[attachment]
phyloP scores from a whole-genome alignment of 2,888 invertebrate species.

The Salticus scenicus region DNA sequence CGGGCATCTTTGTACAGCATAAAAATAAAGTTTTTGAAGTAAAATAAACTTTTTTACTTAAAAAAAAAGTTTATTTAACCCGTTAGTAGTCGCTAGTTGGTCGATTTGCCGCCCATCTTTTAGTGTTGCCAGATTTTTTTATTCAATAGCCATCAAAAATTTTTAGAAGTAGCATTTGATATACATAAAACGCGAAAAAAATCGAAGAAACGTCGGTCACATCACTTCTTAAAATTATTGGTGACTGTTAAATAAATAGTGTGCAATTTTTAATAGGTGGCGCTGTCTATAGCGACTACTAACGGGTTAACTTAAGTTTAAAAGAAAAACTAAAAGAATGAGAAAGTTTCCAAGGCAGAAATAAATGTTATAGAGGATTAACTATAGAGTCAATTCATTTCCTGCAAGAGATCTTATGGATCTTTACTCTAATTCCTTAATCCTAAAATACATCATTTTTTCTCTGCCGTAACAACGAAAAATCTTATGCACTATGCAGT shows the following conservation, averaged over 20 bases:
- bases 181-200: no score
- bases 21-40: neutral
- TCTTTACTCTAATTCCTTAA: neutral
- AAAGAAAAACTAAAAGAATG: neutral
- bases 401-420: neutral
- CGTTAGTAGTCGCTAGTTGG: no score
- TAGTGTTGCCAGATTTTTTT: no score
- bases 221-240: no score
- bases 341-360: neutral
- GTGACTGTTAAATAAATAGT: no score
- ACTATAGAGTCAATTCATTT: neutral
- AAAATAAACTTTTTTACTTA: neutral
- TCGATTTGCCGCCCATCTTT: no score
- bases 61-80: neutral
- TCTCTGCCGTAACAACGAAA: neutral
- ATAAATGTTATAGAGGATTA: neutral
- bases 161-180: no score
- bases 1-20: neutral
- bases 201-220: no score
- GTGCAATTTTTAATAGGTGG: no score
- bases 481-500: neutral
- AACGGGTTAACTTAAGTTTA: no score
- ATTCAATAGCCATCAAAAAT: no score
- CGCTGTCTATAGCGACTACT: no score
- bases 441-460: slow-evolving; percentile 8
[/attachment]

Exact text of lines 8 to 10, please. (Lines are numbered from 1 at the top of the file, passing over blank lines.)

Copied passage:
- CGTTAGTAGTCGCTAGTTGG: no score
- TAGTGTTGCCAGATTTTTTT: no score
- bases 221-240: no score